|Overview||Spending||Teaching||Research and Service||Quality of Life||Universities|
|Dr. Randy Moffett, President |
University of Louisiana System
Institutions of higher learning have a direct impact on the economic success of a state and region, and there is a direct correlation between higher education and the positive outcomes on quality of life measures.
In essence, higher education pays. College graduates earn more and spend more than those without a college degree. The taxes paid by college graduates are greater and are used for the public good, including repaying the cost of a college education several times over.
The state’s investment in higher education is an investment in the future of Louisiana as college graduates are productive members of society, paying taxes, volunteering, voting and raising families with similar goals of attaining a college degree.
With over 80,000 students, the University of Louisiana System is the state’s largest higher education system. Consisting of eight four-year universities strategically located across the state, the economic and quality of life impacts of the UL System enrich each of the state’s 64 parishes.
As you will see in this comprehensive study of the economic and community impacts of the eight universities in the University of Louisiana System, investments in higher education have a ripple effect on the economic vitality of the entire state and the quality of life of its citizens.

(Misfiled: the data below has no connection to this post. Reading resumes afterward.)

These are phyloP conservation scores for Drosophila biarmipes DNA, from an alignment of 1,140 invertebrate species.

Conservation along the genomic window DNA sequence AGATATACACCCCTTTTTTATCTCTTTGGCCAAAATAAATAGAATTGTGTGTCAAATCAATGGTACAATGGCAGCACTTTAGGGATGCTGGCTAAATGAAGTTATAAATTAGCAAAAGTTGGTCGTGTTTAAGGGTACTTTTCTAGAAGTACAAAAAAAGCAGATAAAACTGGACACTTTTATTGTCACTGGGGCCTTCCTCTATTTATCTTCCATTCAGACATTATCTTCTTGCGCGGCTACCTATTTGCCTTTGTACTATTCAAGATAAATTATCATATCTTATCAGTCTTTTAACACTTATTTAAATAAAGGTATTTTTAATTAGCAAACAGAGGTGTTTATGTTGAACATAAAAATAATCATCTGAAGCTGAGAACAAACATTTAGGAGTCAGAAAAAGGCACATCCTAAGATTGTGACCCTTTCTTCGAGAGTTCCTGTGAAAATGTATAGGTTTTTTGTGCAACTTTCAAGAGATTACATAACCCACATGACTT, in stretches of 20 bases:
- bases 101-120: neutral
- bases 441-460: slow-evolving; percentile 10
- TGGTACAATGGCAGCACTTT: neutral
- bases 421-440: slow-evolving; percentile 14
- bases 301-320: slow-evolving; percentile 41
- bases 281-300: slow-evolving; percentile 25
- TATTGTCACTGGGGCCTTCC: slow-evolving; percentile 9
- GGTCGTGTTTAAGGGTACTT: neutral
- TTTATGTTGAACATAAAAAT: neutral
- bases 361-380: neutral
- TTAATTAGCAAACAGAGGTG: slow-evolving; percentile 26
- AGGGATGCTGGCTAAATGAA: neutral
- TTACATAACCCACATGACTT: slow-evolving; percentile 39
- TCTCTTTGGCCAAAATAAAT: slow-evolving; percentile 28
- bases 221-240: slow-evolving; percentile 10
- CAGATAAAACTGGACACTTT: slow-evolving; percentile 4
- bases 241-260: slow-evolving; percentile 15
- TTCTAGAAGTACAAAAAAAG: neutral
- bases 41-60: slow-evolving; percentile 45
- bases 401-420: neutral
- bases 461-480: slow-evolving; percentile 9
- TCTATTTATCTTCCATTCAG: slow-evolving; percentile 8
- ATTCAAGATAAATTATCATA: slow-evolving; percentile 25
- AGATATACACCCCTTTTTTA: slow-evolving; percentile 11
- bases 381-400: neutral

Our universities provide jobs, train future workforces, incubate businesses, create and bolster new industries, enrich the lives of residents through the arts and humanities, and sustain the financial stability of communities where they are located.
The combined impacts of Grambling State University, Louisiana Tech University, McNeese State University, Nicholls State University, Northwestern State University, Southeastern Louisiana University, the University of Louisiana at Lafayette and the University of Louisiana at Monroe are in the billions of dollars.
That’s the power of EIGHT UNIVERSITIES STRONG.
Applied Technology and Research Corporation
About the Study
Initiated in August 2008, the University of Louisiana System Economic and Community Impact Study was conducted by Applied Technology and Research Corporation of Baton Rouge. The study relied on data provided by the eight universities, the University of Louisiana System, the Louisiana State Employees Retirement System, Teachers Retirement System of Louisiana, and the Office of Group Benefits. The methodology used is consistent with that of other university impact studies nationwide.
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